Dillman Equipment fined $124k in accident that took Wauzeka man’s life

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Dillman Equipment, a division of Astec, is located along County K just north of Prairie du Chien.

Dillman Equipment, a division of Astec in Prairie du Chien, has been fined nearly $125,000 in the Nov. 29, 2017, death of a Wauzeka man who died following an accident there his first day on the job. The Occupational Safety and Health Administration (OSHA) cited the company for multiple safety violations after a six-month investigation.  

According to the OSHA report, Curtis Groom, 26, was on his first day of the job at the asphalt mixing plant, working in an abrasive blasting room with another employee when the accident occurred. Together, they blasted a drum frame using an abrasive material known as coal slag. 

The slag was blasted through a nozzle at a force in excess of 100 pounds per square inch. The drum frame was supported by an assembly consisting of axles, tires and steel beams, which was used to transport the drum frame throughout the facility, located on County K just north of the city.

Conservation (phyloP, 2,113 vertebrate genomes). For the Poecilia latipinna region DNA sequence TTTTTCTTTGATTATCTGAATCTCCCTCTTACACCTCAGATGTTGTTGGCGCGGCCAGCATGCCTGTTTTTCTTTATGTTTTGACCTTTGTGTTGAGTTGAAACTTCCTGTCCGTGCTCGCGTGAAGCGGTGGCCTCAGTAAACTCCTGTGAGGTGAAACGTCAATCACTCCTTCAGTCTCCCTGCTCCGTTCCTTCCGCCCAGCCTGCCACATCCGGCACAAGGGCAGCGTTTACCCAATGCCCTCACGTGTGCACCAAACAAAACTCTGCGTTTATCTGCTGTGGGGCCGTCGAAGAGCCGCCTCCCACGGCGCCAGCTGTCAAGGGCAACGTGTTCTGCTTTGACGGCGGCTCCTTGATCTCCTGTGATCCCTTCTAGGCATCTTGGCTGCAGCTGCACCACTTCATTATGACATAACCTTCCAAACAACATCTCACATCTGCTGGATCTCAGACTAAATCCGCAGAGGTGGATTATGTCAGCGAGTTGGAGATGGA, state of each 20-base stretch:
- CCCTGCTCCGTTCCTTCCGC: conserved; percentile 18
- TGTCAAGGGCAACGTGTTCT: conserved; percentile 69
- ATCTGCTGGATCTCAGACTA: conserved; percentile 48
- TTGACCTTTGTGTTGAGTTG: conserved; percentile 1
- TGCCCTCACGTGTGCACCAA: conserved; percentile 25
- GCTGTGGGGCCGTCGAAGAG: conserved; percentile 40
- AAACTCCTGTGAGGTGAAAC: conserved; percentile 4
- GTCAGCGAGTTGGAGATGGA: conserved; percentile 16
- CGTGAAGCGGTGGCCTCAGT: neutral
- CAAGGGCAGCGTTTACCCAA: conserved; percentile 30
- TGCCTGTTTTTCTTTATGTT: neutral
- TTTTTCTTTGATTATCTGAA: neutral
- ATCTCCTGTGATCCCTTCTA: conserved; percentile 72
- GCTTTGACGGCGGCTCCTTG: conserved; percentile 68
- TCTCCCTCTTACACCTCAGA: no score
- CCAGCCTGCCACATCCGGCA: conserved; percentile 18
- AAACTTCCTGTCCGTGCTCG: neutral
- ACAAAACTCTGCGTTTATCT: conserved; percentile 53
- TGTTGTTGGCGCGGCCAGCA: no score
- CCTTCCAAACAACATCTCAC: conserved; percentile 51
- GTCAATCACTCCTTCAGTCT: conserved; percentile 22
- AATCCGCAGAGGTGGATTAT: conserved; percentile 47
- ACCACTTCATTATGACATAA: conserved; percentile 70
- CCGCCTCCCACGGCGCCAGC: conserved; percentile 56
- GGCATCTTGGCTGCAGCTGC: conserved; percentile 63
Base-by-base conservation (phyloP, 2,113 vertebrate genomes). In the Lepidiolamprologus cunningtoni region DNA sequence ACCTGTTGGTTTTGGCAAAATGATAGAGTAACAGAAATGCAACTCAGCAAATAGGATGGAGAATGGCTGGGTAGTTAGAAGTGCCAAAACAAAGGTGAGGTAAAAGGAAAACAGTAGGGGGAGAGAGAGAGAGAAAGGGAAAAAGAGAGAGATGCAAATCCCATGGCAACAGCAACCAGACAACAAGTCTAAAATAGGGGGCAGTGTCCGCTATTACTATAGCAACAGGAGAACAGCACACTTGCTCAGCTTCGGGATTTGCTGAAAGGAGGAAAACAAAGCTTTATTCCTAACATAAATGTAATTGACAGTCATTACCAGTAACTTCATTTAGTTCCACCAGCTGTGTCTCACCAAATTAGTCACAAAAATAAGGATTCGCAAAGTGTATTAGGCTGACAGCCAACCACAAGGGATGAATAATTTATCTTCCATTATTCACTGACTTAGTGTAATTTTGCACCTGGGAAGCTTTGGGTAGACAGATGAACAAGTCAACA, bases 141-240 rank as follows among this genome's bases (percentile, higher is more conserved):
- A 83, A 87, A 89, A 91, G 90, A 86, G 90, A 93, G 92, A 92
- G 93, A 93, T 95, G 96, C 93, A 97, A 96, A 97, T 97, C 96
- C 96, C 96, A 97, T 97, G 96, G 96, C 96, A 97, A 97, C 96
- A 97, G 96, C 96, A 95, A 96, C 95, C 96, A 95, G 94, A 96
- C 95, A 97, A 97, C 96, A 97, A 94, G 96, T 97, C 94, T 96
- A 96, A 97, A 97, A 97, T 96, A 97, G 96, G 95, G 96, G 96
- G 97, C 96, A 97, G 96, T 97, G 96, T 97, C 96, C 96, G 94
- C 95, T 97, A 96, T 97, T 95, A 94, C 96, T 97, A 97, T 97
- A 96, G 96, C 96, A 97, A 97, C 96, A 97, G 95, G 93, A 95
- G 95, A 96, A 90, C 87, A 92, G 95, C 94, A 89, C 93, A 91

Groom and his fellow employee began working within a few feet of one another at 12:30 p.m. At about 1 p.m., the employee noticed that Groom “was lying on top of the axle set and had been badly injured,” according to the report. 

The report indicated that coal slag had accumulated on the walking surfaces, “making them extremely slippery” and the particulate created during the blasting “likely created poor visibility.”

Those conditions, “combined with the narrow working surfaces (and) multiple holes in the surface” likely caused Groom to “lose his balance and accidentally direct the blast nozzle…at himself, causing a laceration of the inner left groin area that damaged the femoral vein and artery,” the report stated.

The OSHA investigation attributed Groom’s death to “complications from extensive blood loss.”

OSHA compliance officers opened inspections on Nov. 30 and Dec. 6. The agency issued Dillman citations in May for 21 violations, which included deficiencies in walking and working surfaces and ventilation.

Dillman settled the case and agreed to pay $124,724 in penalties.

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